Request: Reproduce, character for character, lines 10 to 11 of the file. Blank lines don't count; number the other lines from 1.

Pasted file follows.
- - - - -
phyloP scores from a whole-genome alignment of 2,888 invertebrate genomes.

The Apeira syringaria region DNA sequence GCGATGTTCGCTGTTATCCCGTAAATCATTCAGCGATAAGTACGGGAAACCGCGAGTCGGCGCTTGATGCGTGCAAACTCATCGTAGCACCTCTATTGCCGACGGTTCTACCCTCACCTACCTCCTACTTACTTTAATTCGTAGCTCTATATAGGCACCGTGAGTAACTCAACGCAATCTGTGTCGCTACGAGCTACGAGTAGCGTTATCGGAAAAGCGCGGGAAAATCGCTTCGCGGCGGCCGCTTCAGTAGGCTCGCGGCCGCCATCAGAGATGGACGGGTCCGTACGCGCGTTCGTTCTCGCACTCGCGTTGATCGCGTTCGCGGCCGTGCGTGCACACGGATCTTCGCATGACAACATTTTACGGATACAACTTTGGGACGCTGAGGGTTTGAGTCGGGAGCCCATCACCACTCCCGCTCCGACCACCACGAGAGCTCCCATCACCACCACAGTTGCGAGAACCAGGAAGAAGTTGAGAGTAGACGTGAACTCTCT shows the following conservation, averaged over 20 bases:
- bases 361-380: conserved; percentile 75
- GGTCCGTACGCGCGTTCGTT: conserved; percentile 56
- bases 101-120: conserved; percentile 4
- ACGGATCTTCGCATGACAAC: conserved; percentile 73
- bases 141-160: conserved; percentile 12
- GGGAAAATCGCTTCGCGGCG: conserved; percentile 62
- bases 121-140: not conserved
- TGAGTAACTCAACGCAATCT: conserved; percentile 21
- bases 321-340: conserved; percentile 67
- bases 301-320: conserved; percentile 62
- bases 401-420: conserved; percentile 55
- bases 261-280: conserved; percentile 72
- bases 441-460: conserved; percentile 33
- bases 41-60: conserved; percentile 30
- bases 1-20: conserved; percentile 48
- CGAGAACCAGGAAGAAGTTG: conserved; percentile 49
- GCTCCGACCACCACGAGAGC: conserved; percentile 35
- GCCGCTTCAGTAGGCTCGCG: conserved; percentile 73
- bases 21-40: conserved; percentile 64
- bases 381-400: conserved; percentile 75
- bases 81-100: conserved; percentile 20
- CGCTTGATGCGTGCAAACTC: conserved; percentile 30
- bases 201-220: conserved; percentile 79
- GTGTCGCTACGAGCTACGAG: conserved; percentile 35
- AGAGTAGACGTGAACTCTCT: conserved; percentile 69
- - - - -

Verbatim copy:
- TGAGTAACTCAACGCAATCT: conserved; percentile 21
- bases 321-340: conserved; percentile 67